Contractor and freelancer experts respond to FCSA receiving reports that some employment agencies are looking to reduce assignment rates on grounds that there has been a national insurance rate cut.
The Freelancer & Contractor Services Association (FCSA) posted an alert on LinkedIn that it is receiving reports from its members that some employment agencies are “trying to reduce assignment rates to workers currently engaged via them.”
According to FCSA, the agencies’ “justification” for this is that since the Nation Insurance Contribution rates have dropped, then so should the assignment rate.
“Our view is clear on this: if agencies didn’t increase rates when the original NICs increases took effect, then how can they have the gall to try to decrease it now?” stated the FCSA.
“We didn’t see assignment rates increase when the extra NICs increases happened and we wouldn’t expect to see decreases in assignment rates now. Furthermore, if there’s nothing in the contract with the umbrella or the contractor which enables them to adjust assignment rates at will, then this strikes me as a) borderline unlawful and b) morally reprehensible,” said FCSA.
When The Freelance Informer alerted Julia Kermode of IWORK of FCSA’s post, she said the news was “outrageous”.
She went on to say:
“This is outrageous. This immoral practice will penalise workers and mean they won’t benefit at all from the change in national insurance. These are the same workers who generate the profits that pay recruiters’ wages and bonuses – yet they are deemed unworthy of receiving the difference resulting from the reduction in national insurance. So many temps have no option but to work second jobs because they can’t make ends meet right now. Every penny counts. I’ve come across plenty of dubious practices in my time but this one is inexcusable.”
As well as not increasing the amount workers are paid when NICs rises, you have to ask – what’s happening in light of the extra holiday pay contractors will receive as a consequence of the Harpur Trust judgment? Agencies and end-clients are rather quiet on this.Fred Dures, founde rof PayePass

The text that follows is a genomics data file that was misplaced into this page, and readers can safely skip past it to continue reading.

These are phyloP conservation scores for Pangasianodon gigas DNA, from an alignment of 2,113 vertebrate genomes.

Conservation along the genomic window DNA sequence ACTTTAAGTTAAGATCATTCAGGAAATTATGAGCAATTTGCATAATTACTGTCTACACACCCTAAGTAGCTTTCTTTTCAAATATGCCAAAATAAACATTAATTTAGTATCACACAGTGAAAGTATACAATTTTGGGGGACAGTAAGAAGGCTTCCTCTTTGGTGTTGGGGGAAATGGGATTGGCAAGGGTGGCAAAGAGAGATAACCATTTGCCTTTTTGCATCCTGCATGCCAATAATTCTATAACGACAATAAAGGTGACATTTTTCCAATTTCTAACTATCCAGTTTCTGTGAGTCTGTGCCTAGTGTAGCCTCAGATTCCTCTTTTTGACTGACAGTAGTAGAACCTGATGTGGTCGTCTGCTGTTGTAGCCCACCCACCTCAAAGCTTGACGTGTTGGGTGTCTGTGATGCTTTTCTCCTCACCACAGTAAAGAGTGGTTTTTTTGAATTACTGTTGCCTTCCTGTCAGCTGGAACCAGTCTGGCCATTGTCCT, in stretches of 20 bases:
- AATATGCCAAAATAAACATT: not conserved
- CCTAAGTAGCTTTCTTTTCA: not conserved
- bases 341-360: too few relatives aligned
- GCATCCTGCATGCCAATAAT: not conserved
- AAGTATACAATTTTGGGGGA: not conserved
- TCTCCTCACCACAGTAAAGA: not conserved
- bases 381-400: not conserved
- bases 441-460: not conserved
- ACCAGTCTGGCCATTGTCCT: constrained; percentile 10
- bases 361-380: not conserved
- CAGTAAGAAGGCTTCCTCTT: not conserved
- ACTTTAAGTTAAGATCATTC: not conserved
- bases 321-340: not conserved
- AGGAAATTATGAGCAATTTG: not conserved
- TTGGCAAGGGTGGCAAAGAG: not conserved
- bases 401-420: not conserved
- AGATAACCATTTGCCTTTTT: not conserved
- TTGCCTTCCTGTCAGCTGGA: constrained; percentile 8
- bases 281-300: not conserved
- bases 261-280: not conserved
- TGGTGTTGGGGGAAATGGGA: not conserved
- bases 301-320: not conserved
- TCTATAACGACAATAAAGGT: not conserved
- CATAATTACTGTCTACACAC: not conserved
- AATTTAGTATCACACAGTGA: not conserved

Fred Dures, founder of PayePass, was also surprised that this could happen, and told The Freelance Informer:
“If this is actually happening, it will be interesting to understand which part of the supply chain is the driver – the agencies or the end clients. If either, those involved should come out from the shadows and justify the legal basis for reducing the assignment fee.
“As well as not increasing the amount workers are paid when NICs rise, you have to ask – what’s happening in light of the extra holiday pay contractors will receive as a consequence of the Harpur Trust judgment? Agencies and end-clients are rather quiet on this.”
Crawford Temple, CEO of Professional Passport, an independent assessor of payment intermediary compliance, told the FI that his firm has not received any reports along these lines but said, “we didn’t see an increase in assignment rates when NICs were increased so we would agree that any move by agencies to reduce rates is very unfair on the workers.”
What to do if you are affected by an assignment rate cut?
Kate Shoesmith, the Chief Executive Officer at Recruitment & Employment Confederation said in a LinkedIn post in response to the FCSA’s report of agency requests to lower assignment rates in light of lower national insurance rates as “unconscionable”.
Shoesmith posted on LinkedIn: “Acas can always provide support and guidance to workers with any specific questions but in addition, the REC and TUC produced a comprehensive guide explaining agency workers’ rights – https://www.tuc.org.uk/sites/default/files/2020-04/Agency_Workers_Rights_2019_A4_Factsheet_AW_Digital_Final_0.pdf
She said that if anyone wanted to draw the REC’s attention to a specific instance, they could do so by making a complaint about a REC member following this link: